Step 3: Early Old English
  • "who": *hwaː
  • "how": *huː
  • "what": *hwæt

Step 4

Then English becomes a written language. At this point someone does the best they can to represent the sounds of Old English in a foreign (Latin) alphabet, and they did reasonably well. But then the sound changes just keep happening, and spelling sometimes changes with it, but usually doesn't, eventually creating a spelling system representing a mish-mash of various historical pronunciations.

    Step 4: Mid Old English
  • "who": hwaː, hwā
  • "how": huː,
  • "what": hwæt, hwæt

Notably, since this happens after the w is lost from huː ("how") in step 3, there is no reason to write it with a w.

Step 5

Sometime in the Old English phase, the sound written as hw changes from being h followed by w to a single sound merging the properties of h and w, represented in phonology as ʍ.

    Step 5: Late Old English
  • "who": ʍaː, hwā
  • "how": huː,
  • "what": ʍæt, hwæt

Step 6

In Middle English, "who" undergoes an irregular sound change turning into ɔː, and then a regular sound change turning ɔː into . The spelling is updated to reflect the change.

In all words, the spelling of ʍ change from hw to wh (both now equally valid, since the "w-ness" and "h-ness" are now overlapping instead of sequential).

    Step 6: Middle English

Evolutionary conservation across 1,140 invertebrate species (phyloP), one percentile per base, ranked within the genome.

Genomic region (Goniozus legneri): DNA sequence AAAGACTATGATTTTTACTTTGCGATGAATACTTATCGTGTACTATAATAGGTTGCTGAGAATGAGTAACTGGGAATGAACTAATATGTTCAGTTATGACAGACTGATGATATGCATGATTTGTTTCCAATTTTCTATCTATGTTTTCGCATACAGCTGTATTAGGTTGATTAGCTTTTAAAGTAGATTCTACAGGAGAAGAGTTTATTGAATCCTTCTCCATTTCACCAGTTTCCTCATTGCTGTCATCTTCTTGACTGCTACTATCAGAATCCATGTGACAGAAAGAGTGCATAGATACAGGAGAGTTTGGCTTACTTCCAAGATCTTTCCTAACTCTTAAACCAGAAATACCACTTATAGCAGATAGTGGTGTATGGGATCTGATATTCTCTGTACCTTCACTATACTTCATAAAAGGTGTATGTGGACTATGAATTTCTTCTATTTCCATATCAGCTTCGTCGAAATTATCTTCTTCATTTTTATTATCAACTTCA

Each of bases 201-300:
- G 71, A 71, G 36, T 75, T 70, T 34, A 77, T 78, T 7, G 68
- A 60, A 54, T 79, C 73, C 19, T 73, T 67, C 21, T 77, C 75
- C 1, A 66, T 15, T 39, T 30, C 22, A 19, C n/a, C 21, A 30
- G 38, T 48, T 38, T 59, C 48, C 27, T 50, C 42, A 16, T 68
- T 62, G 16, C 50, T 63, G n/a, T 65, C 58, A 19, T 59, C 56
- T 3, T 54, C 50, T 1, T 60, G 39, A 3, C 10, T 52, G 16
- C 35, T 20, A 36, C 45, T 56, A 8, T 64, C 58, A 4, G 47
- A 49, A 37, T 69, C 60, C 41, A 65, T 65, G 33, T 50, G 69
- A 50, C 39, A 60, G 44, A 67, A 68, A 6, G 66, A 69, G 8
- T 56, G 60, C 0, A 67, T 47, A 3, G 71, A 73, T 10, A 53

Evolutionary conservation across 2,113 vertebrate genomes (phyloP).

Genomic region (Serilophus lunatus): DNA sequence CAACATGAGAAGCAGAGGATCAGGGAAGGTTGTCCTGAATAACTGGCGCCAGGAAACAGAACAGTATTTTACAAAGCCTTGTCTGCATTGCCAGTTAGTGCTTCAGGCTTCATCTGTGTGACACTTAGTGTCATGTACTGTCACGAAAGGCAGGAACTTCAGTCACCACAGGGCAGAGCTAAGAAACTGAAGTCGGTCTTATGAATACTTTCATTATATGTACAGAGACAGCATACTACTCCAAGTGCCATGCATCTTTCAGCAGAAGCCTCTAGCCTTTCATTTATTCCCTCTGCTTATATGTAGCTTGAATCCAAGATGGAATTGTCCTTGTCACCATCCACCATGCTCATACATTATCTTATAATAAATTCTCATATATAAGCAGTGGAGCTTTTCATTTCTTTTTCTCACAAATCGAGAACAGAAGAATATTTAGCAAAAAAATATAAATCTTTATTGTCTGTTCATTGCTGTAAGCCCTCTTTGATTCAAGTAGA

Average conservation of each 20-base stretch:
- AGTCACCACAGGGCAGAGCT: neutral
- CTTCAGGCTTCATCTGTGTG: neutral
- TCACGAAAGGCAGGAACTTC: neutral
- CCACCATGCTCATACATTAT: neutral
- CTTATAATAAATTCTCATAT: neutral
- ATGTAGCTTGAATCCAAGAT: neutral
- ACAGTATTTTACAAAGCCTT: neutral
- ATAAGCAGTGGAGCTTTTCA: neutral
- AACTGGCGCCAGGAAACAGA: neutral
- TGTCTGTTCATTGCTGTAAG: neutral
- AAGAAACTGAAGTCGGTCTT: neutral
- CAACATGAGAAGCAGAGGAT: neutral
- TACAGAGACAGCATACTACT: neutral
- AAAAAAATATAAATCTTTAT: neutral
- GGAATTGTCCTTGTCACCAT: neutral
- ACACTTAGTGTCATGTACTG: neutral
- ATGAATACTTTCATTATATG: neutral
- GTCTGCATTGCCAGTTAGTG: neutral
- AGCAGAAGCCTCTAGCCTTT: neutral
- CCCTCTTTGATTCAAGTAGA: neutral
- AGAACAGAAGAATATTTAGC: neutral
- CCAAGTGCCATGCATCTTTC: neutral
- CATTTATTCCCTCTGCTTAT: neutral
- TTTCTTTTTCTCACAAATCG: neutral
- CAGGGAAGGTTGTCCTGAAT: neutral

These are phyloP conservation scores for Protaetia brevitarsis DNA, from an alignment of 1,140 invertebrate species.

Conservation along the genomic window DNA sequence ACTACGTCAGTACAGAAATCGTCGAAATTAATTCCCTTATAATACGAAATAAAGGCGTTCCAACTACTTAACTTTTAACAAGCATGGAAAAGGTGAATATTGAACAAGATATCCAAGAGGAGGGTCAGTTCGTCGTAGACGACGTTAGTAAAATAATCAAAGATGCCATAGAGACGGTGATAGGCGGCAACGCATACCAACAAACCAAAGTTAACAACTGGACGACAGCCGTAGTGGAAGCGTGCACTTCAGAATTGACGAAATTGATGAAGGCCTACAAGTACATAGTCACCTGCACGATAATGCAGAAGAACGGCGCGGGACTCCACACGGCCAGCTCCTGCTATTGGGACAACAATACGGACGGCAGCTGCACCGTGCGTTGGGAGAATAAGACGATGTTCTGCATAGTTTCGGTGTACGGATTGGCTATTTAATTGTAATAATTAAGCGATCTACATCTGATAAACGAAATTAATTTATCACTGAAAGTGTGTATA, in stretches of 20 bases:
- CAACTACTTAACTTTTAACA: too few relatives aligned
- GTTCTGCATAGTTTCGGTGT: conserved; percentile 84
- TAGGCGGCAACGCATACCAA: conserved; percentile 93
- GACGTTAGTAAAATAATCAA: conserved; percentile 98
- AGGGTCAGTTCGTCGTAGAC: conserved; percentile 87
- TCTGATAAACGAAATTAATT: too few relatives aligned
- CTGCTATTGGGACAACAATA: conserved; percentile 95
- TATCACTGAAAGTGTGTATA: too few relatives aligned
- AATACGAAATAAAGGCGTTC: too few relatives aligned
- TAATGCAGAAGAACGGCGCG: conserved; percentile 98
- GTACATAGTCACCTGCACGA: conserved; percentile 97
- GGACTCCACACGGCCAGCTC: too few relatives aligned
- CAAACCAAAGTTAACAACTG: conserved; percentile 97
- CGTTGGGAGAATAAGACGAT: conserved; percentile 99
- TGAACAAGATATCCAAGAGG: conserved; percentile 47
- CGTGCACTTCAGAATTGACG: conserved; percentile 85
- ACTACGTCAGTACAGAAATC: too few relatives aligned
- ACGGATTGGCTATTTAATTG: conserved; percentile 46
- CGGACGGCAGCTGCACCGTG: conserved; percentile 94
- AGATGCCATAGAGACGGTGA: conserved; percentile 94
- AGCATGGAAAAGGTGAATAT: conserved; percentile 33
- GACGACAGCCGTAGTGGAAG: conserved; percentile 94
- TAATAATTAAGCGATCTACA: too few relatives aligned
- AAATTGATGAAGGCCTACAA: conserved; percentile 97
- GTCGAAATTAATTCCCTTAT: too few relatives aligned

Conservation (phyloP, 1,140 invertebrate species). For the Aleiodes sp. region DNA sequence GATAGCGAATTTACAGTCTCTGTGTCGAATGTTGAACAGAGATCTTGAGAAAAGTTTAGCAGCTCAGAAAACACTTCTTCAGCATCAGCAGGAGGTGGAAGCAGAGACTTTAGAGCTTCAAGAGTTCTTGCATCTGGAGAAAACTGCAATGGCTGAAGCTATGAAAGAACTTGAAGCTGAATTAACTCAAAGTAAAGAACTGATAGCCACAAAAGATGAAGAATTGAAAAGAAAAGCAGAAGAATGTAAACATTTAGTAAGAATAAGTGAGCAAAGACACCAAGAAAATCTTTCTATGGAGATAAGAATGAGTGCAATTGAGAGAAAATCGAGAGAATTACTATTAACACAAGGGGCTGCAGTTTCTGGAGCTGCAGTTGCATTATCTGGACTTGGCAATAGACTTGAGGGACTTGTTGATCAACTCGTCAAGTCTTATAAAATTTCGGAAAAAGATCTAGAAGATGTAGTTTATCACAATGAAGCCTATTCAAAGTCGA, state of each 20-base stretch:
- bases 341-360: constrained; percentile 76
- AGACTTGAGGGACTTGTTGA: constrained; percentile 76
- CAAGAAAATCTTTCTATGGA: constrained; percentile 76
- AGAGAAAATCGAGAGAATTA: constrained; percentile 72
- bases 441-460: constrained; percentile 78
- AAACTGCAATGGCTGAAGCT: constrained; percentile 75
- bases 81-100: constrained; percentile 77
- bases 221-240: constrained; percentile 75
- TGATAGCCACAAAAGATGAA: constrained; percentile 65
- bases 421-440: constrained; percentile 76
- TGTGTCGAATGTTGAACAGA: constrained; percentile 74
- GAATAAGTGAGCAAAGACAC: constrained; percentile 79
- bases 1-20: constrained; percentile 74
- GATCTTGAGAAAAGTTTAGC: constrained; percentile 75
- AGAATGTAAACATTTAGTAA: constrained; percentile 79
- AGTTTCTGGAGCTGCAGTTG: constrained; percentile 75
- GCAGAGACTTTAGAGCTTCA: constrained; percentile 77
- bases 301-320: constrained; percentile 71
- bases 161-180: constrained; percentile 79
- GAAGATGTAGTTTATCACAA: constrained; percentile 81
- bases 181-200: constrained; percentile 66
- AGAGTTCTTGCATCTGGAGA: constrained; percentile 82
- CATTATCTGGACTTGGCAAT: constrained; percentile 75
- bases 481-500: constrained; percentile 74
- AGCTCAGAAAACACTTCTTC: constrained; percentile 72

• "who": ʍoː, who
  • "how": huː, hu
  • "what": ʍat, what

Step 7

The Great Vowel Shift happens, which totally screws English speakers for understanding vowels, because all the long vowels change pronunciation but mostly keep their spelling, but the short vowels don't change, and now what used to be closely linked short/long pairs are pronounced very differently, but still spelled as if they're related. Anyway, back to the topic at hand. Long shifts to long (compare, cool, good) and long shifts to the dipthong au. The short a in "what" is unchanged.

huː ("how") becomes pronounced hau, and hwoː ("who") should be pronounced *ʍuː. But wait, remember back in Step 2, when w couldn't exist next to u? The same thing happens here, and the absorbs the "w-ness" out of the ʍ, but leaves the "h-ness" behind. Instead of *ʍuː, hwo becomes huː.

Spelling changes update the spelling of words with ū/uu -> ow (au), but not words with ō/oo -> u, giving written forms who and how.

    Step 7: Modern English
  • "who": ʍuː, who
  • "how": haʊː, how